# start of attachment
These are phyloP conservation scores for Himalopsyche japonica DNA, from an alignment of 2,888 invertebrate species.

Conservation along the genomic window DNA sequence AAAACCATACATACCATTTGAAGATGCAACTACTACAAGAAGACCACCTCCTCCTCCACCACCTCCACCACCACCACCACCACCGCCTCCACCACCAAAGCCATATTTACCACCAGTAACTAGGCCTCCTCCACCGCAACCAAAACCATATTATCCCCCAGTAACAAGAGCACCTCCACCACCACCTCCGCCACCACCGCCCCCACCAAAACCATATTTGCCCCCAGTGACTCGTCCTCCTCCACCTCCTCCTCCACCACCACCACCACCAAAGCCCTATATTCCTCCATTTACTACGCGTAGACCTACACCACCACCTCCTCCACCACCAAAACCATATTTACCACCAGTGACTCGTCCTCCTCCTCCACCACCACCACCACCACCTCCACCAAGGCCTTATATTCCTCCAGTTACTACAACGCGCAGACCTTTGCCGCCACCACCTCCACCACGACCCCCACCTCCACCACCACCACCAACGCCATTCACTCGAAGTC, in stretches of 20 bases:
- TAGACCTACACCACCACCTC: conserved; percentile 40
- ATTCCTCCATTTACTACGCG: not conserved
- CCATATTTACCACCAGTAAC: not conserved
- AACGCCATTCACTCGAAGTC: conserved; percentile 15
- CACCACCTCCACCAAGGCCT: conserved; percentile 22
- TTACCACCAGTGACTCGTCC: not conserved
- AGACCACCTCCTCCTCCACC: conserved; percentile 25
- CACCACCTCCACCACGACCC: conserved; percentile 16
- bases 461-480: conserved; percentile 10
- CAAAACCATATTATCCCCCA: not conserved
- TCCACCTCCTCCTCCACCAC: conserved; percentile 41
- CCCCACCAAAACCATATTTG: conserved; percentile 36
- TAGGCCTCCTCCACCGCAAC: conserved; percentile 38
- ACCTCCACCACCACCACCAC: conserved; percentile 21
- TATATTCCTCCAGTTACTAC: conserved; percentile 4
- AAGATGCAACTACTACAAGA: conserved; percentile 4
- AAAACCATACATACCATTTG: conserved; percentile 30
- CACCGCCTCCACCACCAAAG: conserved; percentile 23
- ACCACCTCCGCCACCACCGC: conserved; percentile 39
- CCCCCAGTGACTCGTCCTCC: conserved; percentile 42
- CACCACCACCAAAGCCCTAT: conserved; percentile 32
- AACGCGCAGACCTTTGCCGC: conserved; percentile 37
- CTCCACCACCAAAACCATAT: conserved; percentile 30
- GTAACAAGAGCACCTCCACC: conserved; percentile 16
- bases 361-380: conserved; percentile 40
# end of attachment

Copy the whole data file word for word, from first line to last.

These are phyloP conservation scores for Himalopsyche japonica DNA, from an alignment of 2,888 invertebrate species.

Conservation along the genomic window DNA sequence AAAACCATACATACCATTTGAAGATGCAACTACTACAAGAAGACCACCTCCTCCTCCACCACCTCCACCACCACCACCACCACCGCCTCCACCACCAAAGCCATATTTACCACCAGTAACTAGGCCTCCTCCACCGCAACCAAAACCATATTATCCCCCAGTAACAAGAGCACCTCCACCACCACCTCCGCCACCACCGCCCCCACCAAAACCATATTTGCCCCCAGTGACTCGTCCTCCTCCACCTCCTCCTCCACCACCACCACCACCAAAGCCCTATATTCCTCCATTTACTACGCGTAGACCTACACCACCACCTCCTCCACCACCAAAACCATATTTACCACCAGTGACTCGTCCTCCTCCTCCACCACCACCACCACCACCTCCACCAAGGCCTTATATTCCTCCAGTTACTACAACGCGCAGACCTTTGCCGCCACCACCTCCACCACGACCCCCACCTCCACCACCACCACCAACGCCATTCACTCGAAGTC, in stretches of 20 bases:
- TAGACCTACACCACCACCTC: conserved; percentile 40
- ATTCCTCCATTTACTACGCG: not conserved
- CCATATTTACCACCAGTAAC: not conserved
- AACGCCATTCACTCGAAGTC: conserved; percentile 15
- CACCACCTCCACCAAGGCCT: conserved; percentile 22
- TTACCACCAGTGACTCGTCC: not conserved
- AGACCACCTCCTCCTCCACC: conserved; percentile 25
- CACCACCTCCACCACGACCC: conserved; percentile 16
- bases 461-480: conserved; percentile 10
- CAAAACCATATTATCCCCCA: not conserved
- TCCACCTCCTCCTCCACCAC: conserved; percentile 41
- CCCCACCAAAACCATATTTG: conserved; percentile 36
- TAGGCCTCCTCCACCGCAAC: conserved; percentile 38
- ACCTCCACCACCACCACCAC: conserved; percentile 21
- TATATTCCTCCAGTTACTAC: conserved; percentile 4
- AAGATGCAACTACTACAAGA: conserved; percentile 4
- AAAACCATACATACCATTTG: conserved; percentile 30
- CACCGCCTCCACCACCAAAG: conserved; percentile 23
- ACCACCTCCGCCACCACCGC: conserved; percentile 39
- CCCCCAGTGACTCGTCCTCC: conserved; percentile 42
- CACCACCACCAAAGCCCTAT: conserved; percentile 32
- AACGCGCAGACCTTTGCCGC: conserved; percentile 37
- CTCCACCACCAAAACCATAT: conserved; percentile 30
- GTAACAAGAGCACCTCCACC: conserved; percentile 16
- bases 361-380: conserved; percentile 40